The loudest sound around the world Wednesday morning must have been the sigh of relief of Arab and other Muslim leaders that the initial evidence indicates that the explosions at the el-Ahli Baptist Hospital in Gaza were the work of Palestinian Islamic Jihad and not Israel. Otherwise, the pressure on such governments would be immeasurable in how to balance the sentiments of their people as expressed by the rage of pro-Palestinian protesters, generally young men, with the need to contain the conflict. There is great hope that this early finding and Israel’s denials will be confirmed in the long run and not reversed as were Israel’s earlier denials about the 2022 killing of Al-Jazeera journalist Shirin Ab-Akleh or the 1982 massacre in Sabra and Shatila in Lebanon. These were also initially refuted, but later confirmed by the Israeli government itself. At least for the moment, and with Biden putting his credibility on the line, there is room for doubt as to who to blame. Perhaps the president is more careful this time about confirming Israeli claims than he was about having seen pictures of beheaded children, a statement the White House had to reverse. Nonetheless, the strong message he sent that the United States would jump in should the conflict metastasize heralds potential unimaginable carnage on a region that the Economist saw as highly promising a few weeks ago. It may help Muslim and Arab governments to buy some time—though the anger in Arab streets persists.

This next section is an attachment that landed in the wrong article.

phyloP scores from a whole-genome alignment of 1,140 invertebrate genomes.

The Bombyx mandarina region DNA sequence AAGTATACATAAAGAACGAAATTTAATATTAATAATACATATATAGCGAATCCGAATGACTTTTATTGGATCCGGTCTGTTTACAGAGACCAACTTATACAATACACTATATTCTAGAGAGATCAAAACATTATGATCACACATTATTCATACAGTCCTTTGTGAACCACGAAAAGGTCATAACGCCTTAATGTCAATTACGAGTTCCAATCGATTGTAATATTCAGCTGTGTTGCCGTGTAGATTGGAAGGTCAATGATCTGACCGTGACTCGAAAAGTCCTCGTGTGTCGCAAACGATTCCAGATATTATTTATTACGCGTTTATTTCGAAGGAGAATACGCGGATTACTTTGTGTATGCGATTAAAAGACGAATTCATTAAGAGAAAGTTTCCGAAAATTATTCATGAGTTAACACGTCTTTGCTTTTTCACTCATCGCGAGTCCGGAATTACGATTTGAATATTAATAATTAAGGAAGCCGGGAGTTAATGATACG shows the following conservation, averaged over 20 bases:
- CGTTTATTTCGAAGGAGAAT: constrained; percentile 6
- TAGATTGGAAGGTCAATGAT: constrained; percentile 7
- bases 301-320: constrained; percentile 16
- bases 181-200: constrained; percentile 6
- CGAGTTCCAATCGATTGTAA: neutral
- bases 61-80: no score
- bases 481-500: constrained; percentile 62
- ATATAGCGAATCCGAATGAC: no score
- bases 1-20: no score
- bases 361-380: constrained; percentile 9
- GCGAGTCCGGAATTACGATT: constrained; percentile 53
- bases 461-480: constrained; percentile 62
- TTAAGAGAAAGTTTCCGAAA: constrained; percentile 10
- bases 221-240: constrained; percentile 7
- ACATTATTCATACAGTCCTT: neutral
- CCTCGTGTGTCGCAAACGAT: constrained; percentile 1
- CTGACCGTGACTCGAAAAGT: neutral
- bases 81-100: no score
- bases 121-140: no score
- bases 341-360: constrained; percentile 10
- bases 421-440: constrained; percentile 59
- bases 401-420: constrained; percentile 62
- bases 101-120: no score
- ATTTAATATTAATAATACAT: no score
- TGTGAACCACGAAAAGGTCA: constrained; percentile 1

This said, all fingers in this fight continue to be pointed to the Islamic Republic of Iran as the mastermind of the current crisis. While its direct role has still yet to be demonstrated, the regime ordered its supporters into pro-Hamas demonstrations, and it is noteworthy that the Iranian people inside and outside the country have voiced their opposition to Hamas. From slogans at soccer games and expressions of sympathy for Israeli victims to anti-Hamas demonstrations abroad—they have been clear that Israel, as the nemesis of the regime they oppose, is not their enemy.